"...an engrossing, funny, informative book...this series is virtually flawless. Correus Appius Julianus and his brother Flavius become men in the course of their battles to conquer wild, superstitious Britain in the first century A.D. The author is sympathetic to both the beleaguered Britons and the well organized Roman conquerors. There's a feel of real life, including the grit and fear, in the brothers' adventures and in the concomitant maturing of Ygerna, a scared thirteen-year-old when first captured by the Romans, who becomes a true princess as she learns to mediate between the old ways and the new. The supporting cast is lively and varied. The Mt. Vesuvius explosion that buried Pompeii adds historical realism. ..pays serious attention to emotional causality, gaining its effects from genuine feelings rather than stereotyped responses."
– West Coast Review of Books
The Emperor's Games
Volume 3 in The Centurions series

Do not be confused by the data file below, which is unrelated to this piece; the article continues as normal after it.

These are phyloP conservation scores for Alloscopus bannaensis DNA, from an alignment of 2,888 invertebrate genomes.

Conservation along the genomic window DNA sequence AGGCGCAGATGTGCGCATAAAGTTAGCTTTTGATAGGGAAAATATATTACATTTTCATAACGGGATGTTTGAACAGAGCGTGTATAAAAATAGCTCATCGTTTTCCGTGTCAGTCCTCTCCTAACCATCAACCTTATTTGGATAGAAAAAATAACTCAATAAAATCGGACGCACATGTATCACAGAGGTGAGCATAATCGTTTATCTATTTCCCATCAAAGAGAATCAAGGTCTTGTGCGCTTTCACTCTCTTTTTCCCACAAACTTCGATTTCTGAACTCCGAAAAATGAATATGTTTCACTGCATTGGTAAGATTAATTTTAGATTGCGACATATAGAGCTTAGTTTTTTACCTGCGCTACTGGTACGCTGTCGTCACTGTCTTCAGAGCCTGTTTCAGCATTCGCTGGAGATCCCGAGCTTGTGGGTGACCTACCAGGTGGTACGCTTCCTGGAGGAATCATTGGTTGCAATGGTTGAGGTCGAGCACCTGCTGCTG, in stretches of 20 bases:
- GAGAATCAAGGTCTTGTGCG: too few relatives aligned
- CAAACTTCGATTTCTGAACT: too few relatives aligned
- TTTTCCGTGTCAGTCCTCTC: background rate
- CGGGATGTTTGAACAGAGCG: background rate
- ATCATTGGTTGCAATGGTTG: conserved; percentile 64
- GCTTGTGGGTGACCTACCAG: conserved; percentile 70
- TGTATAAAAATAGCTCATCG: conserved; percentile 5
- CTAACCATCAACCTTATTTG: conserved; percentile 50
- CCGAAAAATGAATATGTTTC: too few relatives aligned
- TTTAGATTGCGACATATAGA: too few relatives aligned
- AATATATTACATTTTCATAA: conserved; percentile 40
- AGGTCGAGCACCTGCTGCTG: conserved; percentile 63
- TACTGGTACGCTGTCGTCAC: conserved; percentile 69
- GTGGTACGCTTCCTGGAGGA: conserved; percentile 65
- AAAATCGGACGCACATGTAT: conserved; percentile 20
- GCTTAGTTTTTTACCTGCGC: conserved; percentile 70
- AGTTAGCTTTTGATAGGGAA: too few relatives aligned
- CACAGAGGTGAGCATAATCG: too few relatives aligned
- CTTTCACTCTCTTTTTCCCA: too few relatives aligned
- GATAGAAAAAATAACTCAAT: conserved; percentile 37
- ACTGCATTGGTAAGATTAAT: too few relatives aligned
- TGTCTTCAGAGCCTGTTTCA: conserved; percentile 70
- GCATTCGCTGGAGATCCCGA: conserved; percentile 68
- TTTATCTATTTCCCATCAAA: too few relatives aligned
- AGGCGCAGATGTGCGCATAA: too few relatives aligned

"For anybody who loves fiction about Imperial Rome in the far reaches of Britain, Amanda Cockrell has the finest sense of history, character, and narrative I've seen since Rosemary Sutcliffe, and that's saying something."
-- Delia Sherman, winner of the Mythopoeic Award for The Porcelain Dove
"When surgeon Postumus Justinius Corvus performs an act of bravery and gallantry, he is awarded an honour, a promotion, and a reassignment from Syria to his home in Britannia. But this is a bittersweet assignment, as it looks like he will be forced to confront family ghosts and personal emotional conflicts. Transferred to the northern reaches of the province, he is on the frontline of the Eagles – the last Wall between the Empire and the North has been left to rot. A new, capable and practical Governor is commanding, and he's intent on obeying the Emperor. A new wall, from East Coast to West, will happen. And Corvus, only intent on treating casualties, is torn; he's a Briton but he's also Roman. In fact, his family honour is based on being in the Eagles. So which way can he turn?